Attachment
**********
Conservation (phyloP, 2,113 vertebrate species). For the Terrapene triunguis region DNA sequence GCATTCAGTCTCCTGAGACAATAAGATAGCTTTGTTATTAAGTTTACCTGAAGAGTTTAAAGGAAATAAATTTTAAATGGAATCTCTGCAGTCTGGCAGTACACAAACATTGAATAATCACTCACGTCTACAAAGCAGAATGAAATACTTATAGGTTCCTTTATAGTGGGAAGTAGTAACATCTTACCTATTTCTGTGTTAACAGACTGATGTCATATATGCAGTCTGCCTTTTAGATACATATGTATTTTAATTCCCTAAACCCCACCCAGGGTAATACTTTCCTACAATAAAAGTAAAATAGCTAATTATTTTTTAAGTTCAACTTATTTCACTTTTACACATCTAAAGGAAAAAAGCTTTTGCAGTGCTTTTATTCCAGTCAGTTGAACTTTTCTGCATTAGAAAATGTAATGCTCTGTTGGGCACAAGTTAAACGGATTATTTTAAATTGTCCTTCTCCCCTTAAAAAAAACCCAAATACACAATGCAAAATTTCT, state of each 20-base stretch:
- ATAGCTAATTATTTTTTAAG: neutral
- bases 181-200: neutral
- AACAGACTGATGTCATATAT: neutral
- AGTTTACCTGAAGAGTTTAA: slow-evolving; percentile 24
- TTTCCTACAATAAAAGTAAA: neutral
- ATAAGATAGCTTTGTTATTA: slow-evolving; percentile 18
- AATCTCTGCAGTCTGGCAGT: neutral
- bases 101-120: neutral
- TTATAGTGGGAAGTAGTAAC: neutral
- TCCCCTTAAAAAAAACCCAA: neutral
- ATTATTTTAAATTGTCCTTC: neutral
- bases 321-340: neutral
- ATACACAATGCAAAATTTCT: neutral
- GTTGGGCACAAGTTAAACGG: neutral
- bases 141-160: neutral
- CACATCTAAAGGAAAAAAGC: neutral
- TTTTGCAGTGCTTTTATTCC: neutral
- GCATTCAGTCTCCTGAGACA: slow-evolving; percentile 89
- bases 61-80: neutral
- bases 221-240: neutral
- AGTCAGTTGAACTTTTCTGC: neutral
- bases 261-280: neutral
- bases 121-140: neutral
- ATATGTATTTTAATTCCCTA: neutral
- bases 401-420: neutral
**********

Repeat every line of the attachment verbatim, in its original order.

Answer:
Conservation (phyloP, 2,113 vertebrate species). For the Terrapene triunguis region DNA sequence GCATTCAGTCTCCTGAGACAATAAGATAGCTTTGTTATTAAGTTTACCTGAAGAGTTTAAAGGAAATAAATTTTAAATGGAATCTCTGCAGTCTGGCAGTACACAAACATTGAATAATCACTCACGTCTACAAAGCAGAATGAAATACTTATAGGTTCCTTTATAGTGGGAAGTAGTAACATCTTACCTATTTCTGTGTTAACAGACTGATGTCATATATGCAGTCTGCCTTTTAGATACATATGTATTTTAATTCCCTAAACCCCACCCAGGGTAATACTTTCCTACAATAAAAGTAAAATAGCTAATTATTTTTTAAGTTCAACTTATTTCACTTTTACACATCTAAAGGAAAAAAGCTTTTGCAGTGCTTTTATTCCAGTCAGTTGAACTTTTCTGCATTAGAAAATGTAATGCTCTGTTGGGCACAAGTTAAACGGATTATTTTAAATTGTCCTTCTCCCCTTAAAAAAAACCCAAATACACAATGCAAAATTTCT, state of each 20-base stretch:
- ATAGCTAATTATTTTTTAAG: neutral
- bases 181-200: neutral
- AACAGACTGATGTCATATAT: neutral
- AGTTTACCTGAAGAGTTTAA: slow-evolving; percentile 24
- TTTCCTACAATAAAAGTAAA: neutral
- ATAAGATAGCTTTGTTATTA: slow-evolving; percentile 18
- AATCTCTGCAGTCTGGCAGT: neutral
- bases 101-120: neutral
- TTATAGTGGGAAGTAGTAAC: neutral
- TCCCCTTAAAAAAAACCCAA: neutral
- ATTATTTTAAATTGTCCTTC: neutral
- bases 321-340: neutral
- ATACACAATGCAAAATTTCT: neutral
- GTTGGGCACAAGTTAAACGG: neutral
- bases 141-160: neutral
- CACATCTAAAGGAAAAAAGC: neutral
- TTTTGCAGTGCTTTTATTCC: neutral
- GCATTCAGTCTCCTGAGACA: slow-evolving; percentile 89
- bases 61-80: neutral
- bases 221-240: neutral
- AGTCAGTTGAACTTTTCTGC: neutral
- bases 261-280: neutral
- bases 121-140: neutral
- ATATGTATTTTAATTCCCTA: neutral
- bases 401-420: neutral